I defy you to name a better game involving opera houses, spontaneous combustion, and grenade launchers. This gem of an action RPG is so unlike Square's usual fare: it's set in modern-day Manhattan, revolves around themes of mutation and body horror, features quasi-real-time combat that prioritizes guns, and earns an M rating. But it also exhibits many of Square's greatest strengths, with gorgeous cinematics (which, for my money, still hold up), a stellar lead in the form of tenacious NYPD officer Aya Brea, and an engrossing narrative (albeit one of sci-fi rather than fantasy).
The original Parasite Eve could go a long way with some spruced-up visuals and full voice-acting, and you can be sure that those cutscenes of grotesque rat transformations would look even more horrifying in HD. But for the love of all that is holy, Square Enix, add the ability to skip cinematics you've already seen. Without spoiling anything, I had to watch the extremely creepy (and lengthy) cutscene before the final boss probably 18 times, because that fight is damn difficult. Oh, and it might be worth unlocking the roguelike-esque Chrysler Building challenge tower right from the get-go.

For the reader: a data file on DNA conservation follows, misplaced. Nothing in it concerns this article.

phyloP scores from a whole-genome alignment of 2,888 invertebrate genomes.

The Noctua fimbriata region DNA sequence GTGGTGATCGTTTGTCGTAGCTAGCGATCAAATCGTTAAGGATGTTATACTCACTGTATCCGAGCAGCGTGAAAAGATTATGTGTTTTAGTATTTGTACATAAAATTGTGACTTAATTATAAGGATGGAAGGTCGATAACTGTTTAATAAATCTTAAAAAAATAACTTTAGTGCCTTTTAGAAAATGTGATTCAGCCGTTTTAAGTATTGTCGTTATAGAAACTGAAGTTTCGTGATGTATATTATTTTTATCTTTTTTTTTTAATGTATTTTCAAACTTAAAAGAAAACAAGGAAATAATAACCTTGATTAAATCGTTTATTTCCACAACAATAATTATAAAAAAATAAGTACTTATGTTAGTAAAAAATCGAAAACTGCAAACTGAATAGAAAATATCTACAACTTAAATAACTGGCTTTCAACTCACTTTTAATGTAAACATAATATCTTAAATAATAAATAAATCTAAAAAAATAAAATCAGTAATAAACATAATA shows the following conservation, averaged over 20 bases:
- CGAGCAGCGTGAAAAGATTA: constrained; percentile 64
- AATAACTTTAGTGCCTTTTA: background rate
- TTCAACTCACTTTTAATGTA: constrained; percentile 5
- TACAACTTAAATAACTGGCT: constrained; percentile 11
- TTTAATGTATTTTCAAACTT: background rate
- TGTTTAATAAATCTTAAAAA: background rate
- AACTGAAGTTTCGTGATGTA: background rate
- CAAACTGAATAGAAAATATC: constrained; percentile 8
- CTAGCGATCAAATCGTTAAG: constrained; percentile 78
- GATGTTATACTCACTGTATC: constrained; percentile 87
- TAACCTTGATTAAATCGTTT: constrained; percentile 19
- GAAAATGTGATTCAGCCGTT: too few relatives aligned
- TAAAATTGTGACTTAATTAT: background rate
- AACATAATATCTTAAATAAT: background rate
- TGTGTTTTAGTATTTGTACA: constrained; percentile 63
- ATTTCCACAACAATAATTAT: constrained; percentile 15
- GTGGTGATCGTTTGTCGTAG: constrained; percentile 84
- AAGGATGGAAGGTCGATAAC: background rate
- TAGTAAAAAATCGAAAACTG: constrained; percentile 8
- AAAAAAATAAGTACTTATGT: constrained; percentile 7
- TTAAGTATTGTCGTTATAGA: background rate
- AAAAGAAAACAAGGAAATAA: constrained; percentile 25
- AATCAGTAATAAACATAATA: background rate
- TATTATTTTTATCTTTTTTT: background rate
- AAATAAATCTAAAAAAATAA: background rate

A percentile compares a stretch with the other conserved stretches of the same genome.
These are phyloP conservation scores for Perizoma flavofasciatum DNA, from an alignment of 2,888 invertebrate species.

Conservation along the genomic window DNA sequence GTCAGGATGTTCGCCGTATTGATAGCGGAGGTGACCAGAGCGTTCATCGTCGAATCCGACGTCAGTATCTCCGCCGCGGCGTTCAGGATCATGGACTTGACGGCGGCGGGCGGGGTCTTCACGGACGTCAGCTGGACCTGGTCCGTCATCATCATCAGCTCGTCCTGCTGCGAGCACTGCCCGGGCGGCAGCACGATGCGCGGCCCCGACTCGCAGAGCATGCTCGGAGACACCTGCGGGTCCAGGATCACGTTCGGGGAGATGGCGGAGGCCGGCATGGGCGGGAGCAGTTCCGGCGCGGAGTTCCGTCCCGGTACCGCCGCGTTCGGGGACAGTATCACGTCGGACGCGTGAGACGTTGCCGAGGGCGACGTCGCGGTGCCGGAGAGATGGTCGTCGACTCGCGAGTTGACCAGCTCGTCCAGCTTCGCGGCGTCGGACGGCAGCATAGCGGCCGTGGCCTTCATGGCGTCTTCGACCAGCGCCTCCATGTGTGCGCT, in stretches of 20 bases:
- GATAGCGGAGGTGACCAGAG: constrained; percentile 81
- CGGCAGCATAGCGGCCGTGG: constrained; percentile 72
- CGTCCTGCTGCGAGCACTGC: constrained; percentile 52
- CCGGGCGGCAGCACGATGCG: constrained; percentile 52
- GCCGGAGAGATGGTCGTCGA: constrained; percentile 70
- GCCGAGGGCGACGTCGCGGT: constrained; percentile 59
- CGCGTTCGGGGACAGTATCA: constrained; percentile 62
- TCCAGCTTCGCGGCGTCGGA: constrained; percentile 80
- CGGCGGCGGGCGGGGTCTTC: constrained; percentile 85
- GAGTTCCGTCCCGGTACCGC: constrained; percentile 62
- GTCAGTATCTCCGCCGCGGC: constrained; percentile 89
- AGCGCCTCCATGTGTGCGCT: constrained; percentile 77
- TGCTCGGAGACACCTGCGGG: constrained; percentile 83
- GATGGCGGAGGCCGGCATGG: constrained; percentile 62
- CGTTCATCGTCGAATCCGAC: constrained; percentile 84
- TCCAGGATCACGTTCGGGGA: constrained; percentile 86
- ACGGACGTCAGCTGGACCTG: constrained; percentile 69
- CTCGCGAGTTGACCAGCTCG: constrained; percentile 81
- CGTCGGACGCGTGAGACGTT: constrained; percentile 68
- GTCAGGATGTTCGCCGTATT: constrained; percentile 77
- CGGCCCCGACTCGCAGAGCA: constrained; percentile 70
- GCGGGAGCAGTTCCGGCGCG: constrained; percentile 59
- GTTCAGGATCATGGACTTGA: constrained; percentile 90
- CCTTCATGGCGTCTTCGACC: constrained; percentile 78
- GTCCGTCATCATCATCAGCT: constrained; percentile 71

Final Fantasy 8 - Ashley Reed
Final Fantasy 8 is a hot mess, and I say that with all the love in the world. The follow-up to one of Square's most gargantuan commercial successes, Square took the risky step of making it wildly different from the game that came before, and some really interesting ideas surfaced as a result. Sadly, surface is all some of them ever did, and trying to balance too many left FF8 a clutter of half-realized thoughts that swings at greatness and just misses the mark. It would take a complete rebuild to help FF8 reach its potential, but it needs to happen.
As opposed to a port or remaster that would bring along all the unfortunate plot problems of the original, a full remake could focus on making FF8's most pivotal elements work effectively. They could beef up the fascinating sorceress lore, focus on how growing up in a post-war society has affected the main characters, strengthen the Laguna segments to make them a fuller part of the game, and finally, finally develop the main romance into something that approaches believability. Square-Enix would have to completely tear it apart, but it'd be worth it, because then FF8 could finally become the game it was meant to be.